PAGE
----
Isabel dos Santos ordered to return Galp shares to Angola

Isabel Dos Santos is accused of diverting billions of dollars from state companies during her father's rule of Angola

Isabel Dos Santos is accused of diverting billions of dollars from state companies during her father's rule of Angola

AFP/File | MIGUEL RIOPA

THE HAGUE - Isabel dos Santos, daughter of Angola's former president and Africa's one-time richest woman, must return to Angola her shares in Portugal's Galp energy firm worth 422 million euros ($500-million), an international arbitration court has ruled.

Dos Santos is accused of diverting billions of dollars from state companies during her father Jose Eduardo dos Santos's nearly 40-year rule of the oil-rich southern African nation.

The embattled ex-first daughter, whose business assets have been frozen since 2019, was ordered by a Dutch court this week to return shares worth $500-million to Angola's national Sonangol energy group, which she chaired until Lourenco took power.

The transaction under which Dos Santos acquired her stake in the oil and gas company Galp is "null and void", according to a copy of the ruling seen by AFP on Friday by the Netherlands Arbitration Institute (NAI), which is part of the International Court of Arbitration.

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After paying a 15 percent deposit from the bank account of another company in the British Virgin Islands, dos Santos allegedly paid the rest of the amount in Angola's local currency, worth little outside the country, rather than in euros as agreed on the sales contract, according to the NAI.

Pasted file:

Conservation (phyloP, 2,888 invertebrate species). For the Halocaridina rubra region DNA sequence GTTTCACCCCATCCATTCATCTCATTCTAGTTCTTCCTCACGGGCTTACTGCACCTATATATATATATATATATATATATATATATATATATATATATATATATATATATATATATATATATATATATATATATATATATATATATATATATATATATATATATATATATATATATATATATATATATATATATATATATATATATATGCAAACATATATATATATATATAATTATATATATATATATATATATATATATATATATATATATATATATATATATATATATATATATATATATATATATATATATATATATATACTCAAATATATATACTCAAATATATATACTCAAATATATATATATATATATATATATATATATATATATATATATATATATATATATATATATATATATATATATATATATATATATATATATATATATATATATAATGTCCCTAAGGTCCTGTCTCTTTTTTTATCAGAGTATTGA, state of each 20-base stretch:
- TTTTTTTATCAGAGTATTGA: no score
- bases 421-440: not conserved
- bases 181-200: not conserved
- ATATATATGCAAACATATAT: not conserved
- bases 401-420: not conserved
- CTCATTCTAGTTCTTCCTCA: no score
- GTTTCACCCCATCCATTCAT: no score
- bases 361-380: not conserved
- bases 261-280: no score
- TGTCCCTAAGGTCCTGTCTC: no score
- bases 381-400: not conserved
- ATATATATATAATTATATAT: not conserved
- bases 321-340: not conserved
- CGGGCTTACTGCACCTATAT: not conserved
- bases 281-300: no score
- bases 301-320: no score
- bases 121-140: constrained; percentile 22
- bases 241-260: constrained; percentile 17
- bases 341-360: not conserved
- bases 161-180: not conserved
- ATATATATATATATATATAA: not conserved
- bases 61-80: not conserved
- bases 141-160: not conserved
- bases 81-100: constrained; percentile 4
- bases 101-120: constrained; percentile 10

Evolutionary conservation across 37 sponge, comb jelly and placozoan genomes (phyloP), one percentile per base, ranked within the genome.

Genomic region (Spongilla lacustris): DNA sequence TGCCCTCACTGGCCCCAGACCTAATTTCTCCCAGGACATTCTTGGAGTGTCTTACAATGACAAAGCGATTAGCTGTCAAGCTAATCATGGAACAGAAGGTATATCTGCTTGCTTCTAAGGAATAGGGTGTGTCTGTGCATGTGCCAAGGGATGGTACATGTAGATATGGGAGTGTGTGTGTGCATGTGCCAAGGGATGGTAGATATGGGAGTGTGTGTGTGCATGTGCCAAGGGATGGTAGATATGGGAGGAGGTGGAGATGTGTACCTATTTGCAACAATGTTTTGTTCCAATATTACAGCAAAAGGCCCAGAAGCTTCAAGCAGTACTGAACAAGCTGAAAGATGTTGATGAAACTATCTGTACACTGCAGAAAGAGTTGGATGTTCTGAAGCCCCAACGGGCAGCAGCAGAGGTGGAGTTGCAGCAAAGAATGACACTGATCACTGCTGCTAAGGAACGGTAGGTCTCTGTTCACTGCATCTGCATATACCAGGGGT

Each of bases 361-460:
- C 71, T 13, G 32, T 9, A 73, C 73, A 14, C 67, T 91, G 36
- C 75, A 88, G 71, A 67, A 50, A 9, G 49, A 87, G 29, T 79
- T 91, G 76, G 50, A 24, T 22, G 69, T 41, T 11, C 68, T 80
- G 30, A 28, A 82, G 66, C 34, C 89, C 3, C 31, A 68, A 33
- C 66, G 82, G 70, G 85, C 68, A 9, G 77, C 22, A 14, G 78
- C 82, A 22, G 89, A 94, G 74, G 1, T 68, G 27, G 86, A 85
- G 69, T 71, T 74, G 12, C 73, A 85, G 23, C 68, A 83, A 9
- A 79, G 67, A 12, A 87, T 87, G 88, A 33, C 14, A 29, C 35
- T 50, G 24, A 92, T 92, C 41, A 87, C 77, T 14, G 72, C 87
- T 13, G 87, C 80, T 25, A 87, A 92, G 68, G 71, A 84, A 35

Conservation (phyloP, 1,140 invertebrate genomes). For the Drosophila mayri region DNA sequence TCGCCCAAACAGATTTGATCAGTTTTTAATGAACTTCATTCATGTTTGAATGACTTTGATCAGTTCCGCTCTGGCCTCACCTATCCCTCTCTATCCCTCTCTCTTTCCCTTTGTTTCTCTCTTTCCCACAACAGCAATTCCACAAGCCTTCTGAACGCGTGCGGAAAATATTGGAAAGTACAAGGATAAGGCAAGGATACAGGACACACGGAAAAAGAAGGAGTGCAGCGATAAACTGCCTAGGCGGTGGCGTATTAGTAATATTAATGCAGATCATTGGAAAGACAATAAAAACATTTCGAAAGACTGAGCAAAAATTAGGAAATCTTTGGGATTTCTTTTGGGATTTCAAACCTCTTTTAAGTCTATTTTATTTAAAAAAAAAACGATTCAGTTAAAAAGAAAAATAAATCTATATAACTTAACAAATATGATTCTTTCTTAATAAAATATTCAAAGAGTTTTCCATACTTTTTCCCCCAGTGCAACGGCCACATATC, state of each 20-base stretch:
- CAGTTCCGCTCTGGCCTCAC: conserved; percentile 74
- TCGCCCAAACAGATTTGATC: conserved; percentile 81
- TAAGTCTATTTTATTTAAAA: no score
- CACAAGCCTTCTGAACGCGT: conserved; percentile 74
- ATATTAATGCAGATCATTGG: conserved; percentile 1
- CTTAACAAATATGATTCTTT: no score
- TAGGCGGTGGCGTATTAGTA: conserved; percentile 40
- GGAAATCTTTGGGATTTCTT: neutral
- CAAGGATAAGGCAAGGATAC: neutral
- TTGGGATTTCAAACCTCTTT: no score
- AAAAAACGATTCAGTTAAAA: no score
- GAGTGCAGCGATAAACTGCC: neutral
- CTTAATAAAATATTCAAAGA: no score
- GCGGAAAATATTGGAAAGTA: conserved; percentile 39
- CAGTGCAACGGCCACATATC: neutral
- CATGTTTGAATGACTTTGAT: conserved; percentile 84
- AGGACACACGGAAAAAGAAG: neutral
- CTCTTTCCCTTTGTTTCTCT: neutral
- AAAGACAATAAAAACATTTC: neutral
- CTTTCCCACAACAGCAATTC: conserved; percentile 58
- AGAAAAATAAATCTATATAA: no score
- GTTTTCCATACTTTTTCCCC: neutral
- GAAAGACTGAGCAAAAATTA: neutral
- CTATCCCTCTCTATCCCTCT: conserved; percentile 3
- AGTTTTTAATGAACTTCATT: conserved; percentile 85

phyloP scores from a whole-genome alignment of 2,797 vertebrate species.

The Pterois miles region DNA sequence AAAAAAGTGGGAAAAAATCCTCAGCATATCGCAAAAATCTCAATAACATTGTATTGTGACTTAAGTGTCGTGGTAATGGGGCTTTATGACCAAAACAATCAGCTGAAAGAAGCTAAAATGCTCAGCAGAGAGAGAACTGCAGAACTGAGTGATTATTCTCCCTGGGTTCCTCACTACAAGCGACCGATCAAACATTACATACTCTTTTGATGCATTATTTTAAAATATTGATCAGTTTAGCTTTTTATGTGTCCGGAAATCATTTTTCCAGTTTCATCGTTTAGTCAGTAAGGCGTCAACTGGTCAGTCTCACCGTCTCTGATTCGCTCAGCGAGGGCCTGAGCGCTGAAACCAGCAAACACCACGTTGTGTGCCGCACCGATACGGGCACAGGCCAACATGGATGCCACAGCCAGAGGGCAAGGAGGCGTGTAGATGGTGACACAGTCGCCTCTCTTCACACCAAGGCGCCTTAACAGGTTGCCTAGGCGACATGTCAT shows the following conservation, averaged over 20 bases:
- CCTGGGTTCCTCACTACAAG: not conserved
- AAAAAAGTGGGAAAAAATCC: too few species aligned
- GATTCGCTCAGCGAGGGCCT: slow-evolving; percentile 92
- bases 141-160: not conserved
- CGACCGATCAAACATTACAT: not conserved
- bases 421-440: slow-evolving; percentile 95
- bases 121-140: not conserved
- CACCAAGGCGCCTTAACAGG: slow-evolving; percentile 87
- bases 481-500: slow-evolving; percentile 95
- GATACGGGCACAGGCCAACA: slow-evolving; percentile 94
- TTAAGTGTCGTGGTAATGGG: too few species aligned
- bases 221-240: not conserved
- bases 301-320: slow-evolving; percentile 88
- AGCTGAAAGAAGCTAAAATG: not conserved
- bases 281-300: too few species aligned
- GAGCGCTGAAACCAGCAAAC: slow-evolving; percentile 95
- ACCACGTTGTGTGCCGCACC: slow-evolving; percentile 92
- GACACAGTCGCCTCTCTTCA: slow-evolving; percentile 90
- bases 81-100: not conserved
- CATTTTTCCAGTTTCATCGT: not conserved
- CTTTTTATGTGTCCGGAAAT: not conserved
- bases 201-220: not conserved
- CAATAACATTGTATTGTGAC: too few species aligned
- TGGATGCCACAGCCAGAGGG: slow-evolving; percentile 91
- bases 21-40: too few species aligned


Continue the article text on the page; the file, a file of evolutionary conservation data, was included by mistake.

Santos's six percent stake in Galp is part of a myriad of investments in Angola and former colonial ruler Portugal, worth about $3-billion according to Forbes magazine, that has been under scrutiny.

The court's decision -- dated July 23 and first reported by Dutch media late Thursday -- said that the 2006 purchase of the shares, acquired through a company owned by dos Santos' late husband Exem Energy, was illegal.

Dos Santos had consistently denied any wrongdoing and denounced all accusations as a politically motivated witch hunt.

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Exem's lawyers intend to appeal the decision "with the competent court".

"In this arbitral award the political narrative clearly overrides the legal analysis," the company said in a statement emailed to AFP on Friday.

One of Sonangol's lawyers, Yas Banifatemi, told Dutch media there was "nothing political" in the court's decision.

"The arbitration court has judged that Isabel dos Santos enriched herself with money stolen from Angolan people," said Banifatemi, cited in Dutch daily newspaper Het Financieele Dagblad. 

Source
AFP

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